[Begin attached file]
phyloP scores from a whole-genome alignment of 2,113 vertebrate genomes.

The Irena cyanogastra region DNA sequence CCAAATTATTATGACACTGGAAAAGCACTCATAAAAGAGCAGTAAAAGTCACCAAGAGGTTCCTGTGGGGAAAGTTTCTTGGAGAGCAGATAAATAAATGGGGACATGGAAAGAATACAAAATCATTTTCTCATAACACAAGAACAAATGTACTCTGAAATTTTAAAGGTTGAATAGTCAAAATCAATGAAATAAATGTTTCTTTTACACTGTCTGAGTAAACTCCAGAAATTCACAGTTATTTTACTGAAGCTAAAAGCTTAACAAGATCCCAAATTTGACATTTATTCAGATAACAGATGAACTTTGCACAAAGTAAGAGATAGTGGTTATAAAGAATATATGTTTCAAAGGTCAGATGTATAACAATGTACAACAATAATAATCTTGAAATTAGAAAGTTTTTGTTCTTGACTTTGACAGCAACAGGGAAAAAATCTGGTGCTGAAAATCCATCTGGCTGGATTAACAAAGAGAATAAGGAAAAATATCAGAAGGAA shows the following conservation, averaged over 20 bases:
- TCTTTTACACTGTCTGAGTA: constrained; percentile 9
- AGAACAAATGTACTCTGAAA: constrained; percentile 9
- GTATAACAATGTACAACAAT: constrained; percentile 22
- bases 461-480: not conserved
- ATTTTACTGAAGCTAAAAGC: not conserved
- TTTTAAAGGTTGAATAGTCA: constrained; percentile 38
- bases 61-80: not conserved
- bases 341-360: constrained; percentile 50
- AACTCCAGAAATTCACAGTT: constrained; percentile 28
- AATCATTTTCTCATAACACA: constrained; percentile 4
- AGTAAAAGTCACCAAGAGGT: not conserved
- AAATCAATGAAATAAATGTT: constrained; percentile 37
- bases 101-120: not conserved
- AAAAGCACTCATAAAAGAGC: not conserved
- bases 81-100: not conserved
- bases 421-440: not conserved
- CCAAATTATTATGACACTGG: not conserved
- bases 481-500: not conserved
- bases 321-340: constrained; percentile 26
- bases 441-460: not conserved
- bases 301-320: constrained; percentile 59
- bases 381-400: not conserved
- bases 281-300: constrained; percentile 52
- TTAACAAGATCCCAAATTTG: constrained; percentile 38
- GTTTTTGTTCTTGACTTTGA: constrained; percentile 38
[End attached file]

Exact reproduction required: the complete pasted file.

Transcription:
phyloP scores from a whole-genome alignment of 2,113 vertebrate genomes.

The Irena cyanogastra region DNA sequence CCAAATTATTATGACACTGGAAAAGCACTCATAAAAGAGCAGTAAAAGTCACCAAGAGGTTCCTGTGGGGAAAGTTTCTTGGAGAGCAGATAAATAAATGGGGACATGGAAAGAATACAAAATCATTTTCTCATAACACAAGAACAAATGTACTCTGAAATTTTAAAGGTTGAATAGTCAAAATCAATGAAATAAATGTTTCTTTTACACTGTCTGAGTAAACTCCAGAAATTCACAGTTATTTTACTGAAGCTAAAAGCTTAACAAGATCCCAAATTTGACATTTATTCAGATAACAGATGAACTTTGCACAAAGTAAGAGATAGTGGTTATAAAGAATATATGTTTCAAAGGTCAGATGTATAACAATGTACAACAATAATAATCTTGAAATTAGAAAGTTTTTGTTCTTGACTTTGACAGCAACAGGGAAAAAATCTGGTGCTGAAAATCCATCTGGCTGGATTAACAAAGAGAATAAGGAAAAATATCAGAAGGAA shows the following conservation, averaged over 20 bases:
- TCTTTTACACTGTCTGAGTA: constrained; percentile 9
- AGAACAAATGTACTCTGAAA: constrained; percentile 9
- GTATAACAATGTACAACAAT: constrained; percentile 22
- bases 461-480: not conserved
- ATTTTACTGAAGCTAAAAGC: not conserved
- TTTTAAAGGTTGAATAGTCA: constrained; percentile 38
- bases 61-80: not conserved
- bases 341-360: constrained; percentile 50
- AACTCCAGAAATTCACAGTT: constrained; percentile 28
- AATCATTTTCTCATAACACA: constrained; percentile 4
- AGTAAAAGTCACCAAGAGGT: not conserved
- AAATCAATGAAATAAATGTT: constrained; percentile 37
- bases 101-120: not conserved
- AAAAGCACTCATAAAAGAGC: not conserved
- bases 81-100: not conserved
- bases 421-440: not conserved
- CCAAATTATTATGACACTGG: not conserved
- bases 481-500: not conserved
- bases 321-340: constrained; percentile 26
- bases 441-460: not conserved
- bases 301-320: constrained; percentile 59
- bases 381-400: not conserved
- bases 281-300: constrained; percentile 52
- TTAACAAGATCCCAAATTTG: constrained; percentile 38
- GTTTTTGTTCTTGACTTTGA: constrained; percentile 38